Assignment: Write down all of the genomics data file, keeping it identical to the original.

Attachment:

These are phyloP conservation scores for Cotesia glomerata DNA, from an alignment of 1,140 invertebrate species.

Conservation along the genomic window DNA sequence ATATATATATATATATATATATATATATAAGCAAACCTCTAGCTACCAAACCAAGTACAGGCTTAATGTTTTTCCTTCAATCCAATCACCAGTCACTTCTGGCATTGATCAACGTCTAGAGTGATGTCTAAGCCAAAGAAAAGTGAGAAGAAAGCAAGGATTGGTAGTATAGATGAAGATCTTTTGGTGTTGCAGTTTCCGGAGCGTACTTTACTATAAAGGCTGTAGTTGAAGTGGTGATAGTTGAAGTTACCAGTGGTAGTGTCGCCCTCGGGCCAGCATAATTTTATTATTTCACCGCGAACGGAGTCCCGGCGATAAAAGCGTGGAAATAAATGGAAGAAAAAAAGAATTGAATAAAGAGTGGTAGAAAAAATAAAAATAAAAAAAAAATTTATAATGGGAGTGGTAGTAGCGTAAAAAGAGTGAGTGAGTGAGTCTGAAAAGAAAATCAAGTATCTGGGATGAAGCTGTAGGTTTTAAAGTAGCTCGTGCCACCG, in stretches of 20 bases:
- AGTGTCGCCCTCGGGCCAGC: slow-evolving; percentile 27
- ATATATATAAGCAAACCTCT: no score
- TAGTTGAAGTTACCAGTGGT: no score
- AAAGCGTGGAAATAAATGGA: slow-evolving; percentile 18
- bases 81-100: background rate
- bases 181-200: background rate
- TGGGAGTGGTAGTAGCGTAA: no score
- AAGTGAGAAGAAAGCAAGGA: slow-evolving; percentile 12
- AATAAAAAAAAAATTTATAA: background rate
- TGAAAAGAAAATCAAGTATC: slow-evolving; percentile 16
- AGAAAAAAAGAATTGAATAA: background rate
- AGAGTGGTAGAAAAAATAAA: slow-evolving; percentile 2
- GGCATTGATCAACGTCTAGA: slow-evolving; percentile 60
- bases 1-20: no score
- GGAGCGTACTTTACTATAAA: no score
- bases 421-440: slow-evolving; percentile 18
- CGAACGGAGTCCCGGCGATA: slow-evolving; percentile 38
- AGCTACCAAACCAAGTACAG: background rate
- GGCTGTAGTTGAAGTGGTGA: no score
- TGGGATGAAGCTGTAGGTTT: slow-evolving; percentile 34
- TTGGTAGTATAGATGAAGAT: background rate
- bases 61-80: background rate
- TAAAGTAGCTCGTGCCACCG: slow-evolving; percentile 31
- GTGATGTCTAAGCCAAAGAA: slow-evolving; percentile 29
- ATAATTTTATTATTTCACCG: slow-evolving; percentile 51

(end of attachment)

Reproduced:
These are phyloP conservation scores for Cotesia glomerata DNA, from an alignment of 1,140 invertebrate species.

Conservation along the genomic window DNA sequence ATATATATATATATATATATATATATATAAGCAAACCTCTAGCTACCAAACCAAGTACAGGCTTAATGTTTTTCCTTCAATCCAATCACCAGTCACTTCTGGCATTGATCAACGTCTAGAGTGATGTCTAAGCCAAAGAAAAGTGAGAAGAAAGCAAGGATTGGTAGTATAGATGAAGATCTTTTGGTGTTGCAGTTTCCGGAGCGTACTTTACTATAAAGGCTGTAGTTGAAGTGGTGATAGTTGAAGTTACCAGTGGTAGTGTCGCCCTCGGGCCAGCATAATTTTATTATTTCACCGCGAACGGAGTCCCGGCGATAAAAGCGTGGAAATAAATGGAAGAAAAAAAGAATTGAATAAAGAGTGGTAGAAAAAATAAAAATAAAAAAAAAATTTATAATGGGAGTGGTAGTAGCGTAAAAAGAGTGAGTGAGTGAGTCTGAAAAGAAAATCAAGTATCTGGGATGAAGCTGTAGGTTTTAAAGTAGCTCGTGCCACCG, in stretches of 20 bases:
- AGTGTCGCCCTCGGGCCAGC: slow-evolving; percentile 27
- ATATATATAAGCAAACCTCT: no score
- TAGTTGAAGTTACCAGTGGT: no score
- AAAGCGTGGAAATAAATGGA: slow-evolving; percentile 18
- bases 81-100: background rate
- bases 181-200: background rate
- TGGGAGTGGTAGTAGCGTAA: no score
- AAGTGAGAAGAAAGCAAGGA: slow-evolving; percentile 12
- AATAAAAAAAAAATTTATAA: background rate
- TGAAAAGAAAATCAAGTATC: slow-evolving; percentile 16
- AGAAAAAAAGAATTGAATAA: background rate
- AGAGTGGTAGAAAAAATAAA: slow-evolving; percentile 2
- GGCATTGATCAACGTCTAGA: slow-evolving; percentile 60
- bases 1-20: no score
- GGAGCGTACTTTACTATAAA: no score
- bases 421-440: slow-evolving; percentile 18
- CGAACGGAGTCCCGGCGATA: slow-evolving; percentile 38
- AGCTACCAAACCAAGTACAG: background rate
- GGCTGTAGTTGAAGTGGTGA: no score
- TGGGATGAAGCTGTAGGTTT: slow-evolving; percentile 34
- TTGGTAGTATAGATGAAGAT: background rate
- bases 61-80: background rate
- TAAAGTAGCTCGTGCCACCG: slow-evolving; percentile 31
- GTGATGTCTAAGCCAAAGAA: slow-evolving; percentile 29
- ATAATTTTATTATTTCACCG: slow-evolving; percentile 51